3D-Printing on a Prusa i3 MK3
Wondering what to do now that you’ve got lots of time to spend at home? It’s the perfect opportunity to learn a new game and print yourself some fun accessories to go with it.
One of the things that drew me to 3D printing (and laser cutting) of all sorts is tabletop gaming. Anyone who’s cracked open a box recently knows that, while modern games are impressive endeavours, there are often things left out (since otherwise the game would cost hundreds of dollars). Components are printed cardboard pieces instead of miniatures or tokens. Box organization is usually “shove all the components and try to shut the lid.” Then there are those strategy war games that require complex terrain pieces that you have to purchase separately.
3D printing can take care of all of that.
Marvel Crisis Protocol (wampas not included)
The Asmodee folks (you might remember them from my Ticket to Ride post) sent over a copy of one of the latest games in their stable: Marvel Crisis Protocol by Atomic Mass Games. It’s a fantastic squad combat game set in the Marvel universe that is, nevertheless, guilty of all the above.
As soon as I got the box and saw that there was no insert to store all the minis and landscape pieces once they were assembled, my mind immediately turned to when I was initially testing out my Prusa i3 MK3 printer back in November. I found plans online for a box insert for Star Wars: Rebellion. It took a while, but the custom-printed box insert radically changed how much easier it was to get the game to the table (like most Fantasy Flight Games it has a lot of components).
What about Marvel Crisis Protocol though? Since I’m no designer, and there aren’t Glowforge plans or 3D models available to print yet, I went with the much simpler (and more protective) foam box insert from Feldherr. I’ve used their products in the past to protect my Star Wars: Armada fleet and their soft foam inserts are well thought out and protect every component perfectly.
Marvel Crisis Protocol Figures
While I didn’t have a box insert to print, that didn’t mean I was done trying to find things to print for Marvel Crisis Protocol. If you’re not familiar with the game, it’s essentially a tactical miniature game, which means that terrain factors heavily into how you move your heroes and target villains.
The box comes with a newsstand, two cars, and a handful of traffic lights, trash cans, and dumpsters, but there’s no limit to the environment you can build to enhance gameplay. Want to build a city block? Want to build all of Manhattan? Go for it.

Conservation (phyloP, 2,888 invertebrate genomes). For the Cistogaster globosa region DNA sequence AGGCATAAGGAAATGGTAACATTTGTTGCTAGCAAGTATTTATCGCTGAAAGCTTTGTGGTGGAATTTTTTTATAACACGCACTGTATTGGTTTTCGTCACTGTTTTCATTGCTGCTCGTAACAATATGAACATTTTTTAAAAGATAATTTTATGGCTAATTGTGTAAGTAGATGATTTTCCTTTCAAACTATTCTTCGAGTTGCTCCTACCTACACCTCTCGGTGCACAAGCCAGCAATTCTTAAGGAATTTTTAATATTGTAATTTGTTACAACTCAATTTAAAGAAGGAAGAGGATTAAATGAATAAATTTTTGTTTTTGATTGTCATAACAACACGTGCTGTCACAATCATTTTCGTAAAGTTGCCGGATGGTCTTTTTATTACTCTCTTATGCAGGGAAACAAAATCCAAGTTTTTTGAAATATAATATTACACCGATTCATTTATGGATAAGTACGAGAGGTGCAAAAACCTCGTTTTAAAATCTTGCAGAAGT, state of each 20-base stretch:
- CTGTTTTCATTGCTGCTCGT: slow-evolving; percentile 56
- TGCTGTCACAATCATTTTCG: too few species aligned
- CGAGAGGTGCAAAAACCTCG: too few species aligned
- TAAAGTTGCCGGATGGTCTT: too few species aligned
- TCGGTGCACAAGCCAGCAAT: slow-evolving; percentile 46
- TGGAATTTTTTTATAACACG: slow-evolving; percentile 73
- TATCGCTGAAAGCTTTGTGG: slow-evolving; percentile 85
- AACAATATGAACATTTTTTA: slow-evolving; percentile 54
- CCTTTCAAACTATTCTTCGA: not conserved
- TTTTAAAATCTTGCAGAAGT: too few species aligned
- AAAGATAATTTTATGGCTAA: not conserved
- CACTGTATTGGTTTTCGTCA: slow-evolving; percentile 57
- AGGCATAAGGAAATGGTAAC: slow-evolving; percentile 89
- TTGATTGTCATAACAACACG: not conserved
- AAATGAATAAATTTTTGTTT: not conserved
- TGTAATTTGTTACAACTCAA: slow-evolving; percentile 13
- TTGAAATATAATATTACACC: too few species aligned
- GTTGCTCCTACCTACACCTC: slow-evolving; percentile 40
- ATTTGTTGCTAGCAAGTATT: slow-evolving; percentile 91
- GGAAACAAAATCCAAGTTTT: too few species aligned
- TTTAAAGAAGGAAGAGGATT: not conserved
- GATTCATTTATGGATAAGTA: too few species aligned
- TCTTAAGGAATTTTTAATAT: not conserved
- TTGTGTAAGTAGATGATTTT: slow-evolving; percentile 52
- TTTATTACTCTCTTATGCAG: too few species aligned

There are quite a few vendors out there that have digital files available for printing, but one of my favorites is Corvus Games Terrain. They’ve been creating printable 3D wargaming terrain for a while and already have a wide range of buildings and vehicles that can be scaled up to 28mm.
Since the release of Marvel Crisis Protocol, Corvus Games has added tons of new urban models to their catalog. There’s a brownstone apartment building that is broken into multiple floors so that the same model can be used for different heights. A donut shop can be printed so that you can recreate the only decent Iron Man 2 scene. There’s even an “Urban Mystical House” so that your Sorcerer Supreme has a place to call home.
Filament-printed taco truck with resin-printed wheels
In addition to buildings, there are multiple vehicles to choose from as well. From city buses to dump trucks to (my favorite) a taco truck. What’s nice is that the files are regularly updated. Take the modular road tiles, for example. Originally developed to work with The Walking Dead and other post-apocalyptic games, they only came in cracked versions. They’ve since been updated to include non-cracked options.
Printed (left) and Primed (right)
Whatever you choose, download the file and pick a slice of the model that will work for your printer (thankfully Corvus Games has each model broken down into parts to accomodate all sizes of printers). Then scale it up by 120% so that it’s in the 28mm miniature range. All you have to do then is start the print and let your printer do the rest.
For small things, like the pieces in the Urban Scatter pack, it won’t take long at all to print. For the larger buildings, it’ll take 12 hours or more for each section (depending on your printer, of course). Make sure you come back occasionally to make sure that the print is still proceeding as expected and that you haven’t ended up with a plastic tumbleweed on the end of your nozzle.
One of the only problems with printing large pieces of terrain is that it takes a considerable amount of time and material. Luckily, time seems to be something that we have in abundance right now.
Especially if you’re stuck at home for a couple of weeks, now is the perfect time to order the game, download some plans, and put your printer to work. It might take a few days to get everything printed, but before long you’ll have a city block worthy of your Marvel heroes.